Early bloom raises algae poisoning concerns

The blue-green algae can be harmful or fatal 
to humans and livestock

An algae bloom in Walsh County has tested positive for toxic cyanobacteria production.

An early cyanobacteria bloom in Walsh County, North Dakota suggests livestock producers need to exercise caution with water sources this summer.

Cyanobacteria, also known as blue-green algae, can produce toxins that are harmful to livestock, wildlife and people.

Blue-green algae often occur in stagnant ponds or dugouts with elevated nutrient levels, forming large colonies that appear as scum on or just below the water surface, according to Carl Dahlen, North Dakota State University Extension Service beef cattle specialist.

“With this early finding of blue-green algae, be sure to monitor livestock water sources throughout the summer and take immediate action to prevent cyanobacterial poisoning of livestock,” Dahlen says.

Live cyanobacteria are green and turn blue after they die and dry on the water surface or shoreline.

Cyanobacteria typically are a concern beginning in mid-July, says Brad Brummond, agriculture and natural resources Extension agent in Walsh County.

Blue-green algae’s toxicity depends on the species drinking the water, and the concentration and the amount of water ingested.

Cyanobacteria produce neuro and liver toxins, NDSU Extension veterinarian and livestock stewardship specialist Gerald Stokka says. Signs of neurotoxin poisoning usually appear within 20 minutes of ingestion.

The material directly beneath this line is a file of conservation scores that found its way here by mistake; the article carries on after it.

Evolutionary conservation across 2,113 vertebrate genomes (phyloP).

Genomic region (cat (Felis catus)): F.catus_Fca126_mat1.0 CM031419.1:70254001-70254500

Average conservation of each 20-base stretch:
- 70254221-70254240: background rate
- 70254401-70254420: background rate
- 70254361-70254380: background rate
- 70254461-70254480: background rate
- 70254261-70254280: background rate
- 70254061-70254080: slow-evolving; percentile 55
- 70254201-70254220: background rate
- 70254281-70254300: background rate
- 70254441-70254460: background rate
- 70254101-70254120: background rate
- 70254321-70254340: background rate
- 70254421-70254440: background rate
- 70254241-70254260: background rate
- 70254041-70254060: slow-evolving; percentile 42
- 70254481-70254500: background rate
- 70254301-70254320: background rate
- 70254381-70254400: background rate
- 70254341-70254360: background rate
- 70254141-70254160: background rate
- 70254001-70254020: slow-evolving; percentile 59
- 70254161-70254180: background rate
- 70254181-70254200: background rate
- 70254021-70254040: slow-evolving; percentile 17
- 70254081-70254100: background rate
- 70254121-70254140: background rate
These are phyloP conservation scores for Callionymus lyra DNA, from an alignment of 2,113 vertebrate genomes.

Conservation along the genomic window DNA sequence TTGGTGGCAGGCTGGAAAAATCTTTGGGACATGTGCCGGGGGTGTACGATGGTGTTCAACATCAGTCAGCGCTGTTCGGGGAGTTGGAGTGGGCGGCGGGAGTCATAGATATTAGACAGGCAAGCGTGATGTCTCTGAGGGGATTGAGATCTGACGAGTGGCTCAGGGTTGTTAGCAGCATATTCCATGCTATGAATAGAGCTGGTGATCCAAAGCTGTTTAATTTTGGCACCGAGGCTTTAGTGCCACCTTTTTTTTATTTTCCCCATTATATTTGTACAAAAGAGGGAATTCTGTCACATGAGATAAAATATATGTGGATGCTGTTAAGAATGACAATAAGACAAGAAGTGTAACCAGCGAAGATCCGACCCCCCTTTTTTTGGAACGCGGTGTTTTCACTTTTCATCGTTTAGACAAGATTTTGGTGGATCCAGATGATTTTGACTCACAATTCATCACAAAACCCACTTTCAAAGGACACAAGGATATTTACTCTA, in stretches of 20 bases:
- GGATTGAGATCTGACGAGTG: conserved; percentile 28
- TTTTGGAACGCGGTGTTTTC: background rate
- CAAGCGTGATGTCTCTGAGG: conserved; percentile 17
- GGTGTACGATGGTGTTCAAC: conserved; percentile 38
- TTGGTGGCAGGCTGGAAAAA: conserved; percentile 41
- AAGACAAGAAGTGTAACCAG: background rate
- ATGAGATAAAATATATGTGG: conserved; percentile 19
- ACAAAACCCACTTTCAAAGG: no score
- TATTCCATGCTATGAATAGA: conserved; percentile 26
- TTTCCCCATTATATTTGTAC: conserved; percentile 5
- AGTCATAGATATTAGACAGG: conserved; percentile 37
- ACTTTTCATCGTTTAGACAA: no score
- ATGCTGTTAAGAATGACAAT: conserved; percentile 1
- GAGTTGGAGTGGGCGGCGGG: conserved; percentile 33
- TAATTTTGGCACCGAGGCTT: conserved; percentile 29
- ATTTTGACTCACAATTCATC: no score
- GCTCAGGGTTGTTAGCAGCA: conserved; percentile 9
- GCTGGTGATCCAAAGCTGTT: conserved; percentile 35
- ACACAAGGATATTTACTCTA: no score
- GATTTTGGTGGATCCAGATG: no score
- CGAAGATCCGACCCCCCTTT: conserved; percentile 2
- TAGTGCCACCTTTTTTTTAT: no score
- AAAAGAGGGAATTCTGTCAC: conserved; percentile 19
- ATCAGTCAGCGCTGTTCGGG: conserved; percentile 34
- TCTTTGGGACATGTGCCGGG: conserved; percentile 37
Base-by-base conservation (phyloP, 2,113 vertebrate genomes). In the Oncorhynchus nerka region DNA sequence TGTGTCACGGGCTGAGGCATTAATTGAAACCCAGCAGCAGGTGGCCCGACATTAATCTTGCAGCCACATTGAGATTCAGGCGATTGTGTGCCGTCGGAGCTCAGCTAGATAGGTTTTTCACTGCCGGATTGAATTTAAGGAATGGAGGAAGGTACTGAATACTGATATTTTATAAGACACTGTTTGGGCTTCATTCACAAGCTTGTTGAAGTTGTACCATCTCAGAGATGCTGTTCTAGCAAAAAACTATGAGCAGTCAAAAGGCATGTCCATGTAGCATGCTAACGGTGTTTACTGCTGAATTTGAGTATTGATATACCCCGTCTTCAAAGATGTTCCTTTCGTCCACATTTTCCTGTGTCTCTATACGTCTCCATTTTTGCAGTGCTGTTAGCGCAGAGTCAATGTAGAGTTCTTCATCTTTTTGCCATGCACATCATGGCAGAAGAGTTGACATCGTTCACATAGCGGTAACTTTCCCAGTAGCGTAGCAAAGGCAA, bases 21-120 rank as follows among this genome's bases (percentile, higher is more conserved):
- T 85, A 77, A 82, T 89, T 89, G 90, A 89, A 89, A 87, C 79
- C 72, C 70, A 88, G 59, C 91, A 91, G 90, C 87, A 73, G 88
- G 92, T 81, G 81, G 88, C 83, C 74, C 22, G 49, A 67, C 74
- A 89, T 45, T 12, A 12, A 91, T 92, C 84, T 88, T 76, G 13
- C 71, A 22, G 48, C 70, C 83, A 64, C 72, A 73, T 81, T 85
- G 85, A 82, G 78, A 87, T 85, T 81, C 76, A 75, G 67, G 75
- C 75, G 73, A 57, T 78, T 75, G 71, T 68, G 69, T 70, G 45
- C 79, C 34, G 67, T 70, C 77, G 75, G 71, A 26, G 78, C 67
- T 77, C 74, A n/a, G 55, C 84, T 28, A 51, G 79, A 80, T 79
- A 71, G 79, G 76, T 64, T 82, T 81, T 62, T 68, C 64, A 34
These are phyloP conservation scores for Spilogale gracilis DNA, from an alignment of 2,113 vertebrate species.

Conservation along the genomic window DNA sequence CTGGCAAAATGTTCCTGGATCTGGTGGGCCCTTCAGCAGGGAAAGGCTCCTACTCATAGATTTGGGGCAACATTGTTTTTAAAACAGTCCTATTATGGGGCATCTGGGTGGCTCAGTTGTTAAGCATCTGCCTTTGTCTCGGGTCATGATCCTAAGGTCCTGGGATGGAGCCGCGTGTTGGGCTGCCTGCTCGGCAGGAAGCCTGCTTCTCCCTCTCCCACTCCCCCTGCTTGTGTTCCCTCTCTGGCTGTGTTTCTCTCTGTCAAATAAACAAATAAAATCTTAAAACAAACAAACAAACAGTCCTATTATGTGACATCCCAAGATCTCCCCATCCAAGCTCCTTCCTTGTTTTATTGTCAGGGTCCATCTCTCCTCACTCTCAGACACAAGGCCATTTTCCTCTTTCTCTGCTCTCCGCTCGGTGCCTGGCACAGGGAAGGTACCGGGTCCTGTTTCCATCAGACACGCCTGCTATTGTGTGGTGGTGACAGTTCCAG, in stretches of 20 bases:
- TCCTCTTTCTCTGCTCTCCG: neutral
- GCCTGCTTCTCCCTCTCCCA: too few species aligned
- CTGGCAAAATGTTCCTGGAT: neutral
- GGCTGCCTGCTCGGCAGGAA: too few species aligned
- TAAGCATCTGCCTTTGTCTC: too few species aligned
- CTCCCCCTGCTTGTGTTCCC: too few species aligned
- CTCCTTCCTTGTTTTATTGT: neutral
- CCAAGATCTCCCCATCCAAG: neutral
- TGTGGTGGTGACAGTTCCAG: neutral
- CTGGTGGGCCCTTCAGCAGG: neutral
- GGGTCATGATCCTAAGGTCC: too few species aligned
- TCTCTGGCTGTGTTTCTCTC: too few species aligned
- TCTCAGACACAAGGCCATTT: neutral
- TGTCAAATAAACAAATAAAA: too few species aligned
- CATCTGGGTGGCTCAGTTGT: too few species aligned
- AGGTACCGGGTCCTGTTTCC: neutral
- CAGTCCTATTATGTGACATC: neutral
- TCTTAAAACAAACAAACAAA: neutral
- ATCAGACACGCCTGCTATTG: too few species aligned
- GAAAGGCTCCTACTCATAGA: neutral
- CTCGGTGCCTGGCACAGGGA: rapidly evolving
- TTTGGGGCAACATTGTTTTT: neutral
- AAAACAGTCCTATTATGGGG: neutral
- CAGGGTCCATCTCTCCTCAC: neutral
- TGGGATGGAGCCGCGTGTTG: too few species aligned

In animals, symptoms include weakness, staggering, difficulty in breathing, convulsions and, ultimately, death. Animals affected by liver toxins may exhibit weakness, pale-coloured mucous membranes, mental derangement, bloody diarrhea and, ultimately, death. Typically, livestock are found dead before producers see symptoms.

Miranda Meehan, NDSU Extension livestock environmental stewardship specialist, recommends that if producers suspect cyanobacterial poisoning caused the death of livestock, they should check the edges of ponds for dead wildlife. Dead wildlife is an indication that cyanobacteria are in the water.

In addition, producers should collect a water sample from the suspected water source and submit it to either a public or commercial laboratory for testing.

Here are some ways producers can prevent cyanobacterial poisoning of livestock:

  • Reduce the nutrient levels entering the water source by implementing a nutrient management plan or establishing buffer strips with perennial plant species.
  • Create a designated drinking area where the risk of cyanobacteria is minimal.
  • Fence off the pond and pump water from the pond to a water tank.
  • Use or provide other water sources following periods of hot, dry weather.
  • Add copper sulphate to the water if the water source has a history of algae blooms. Apply two pounds of copper sulphate per acre-foot of water, which is equal to a rate of eight pounds per million gallons.

Check out the NDSU Extension Service’s Cyanobacteria (Blue-green Algae) Poisoning publication for more information.

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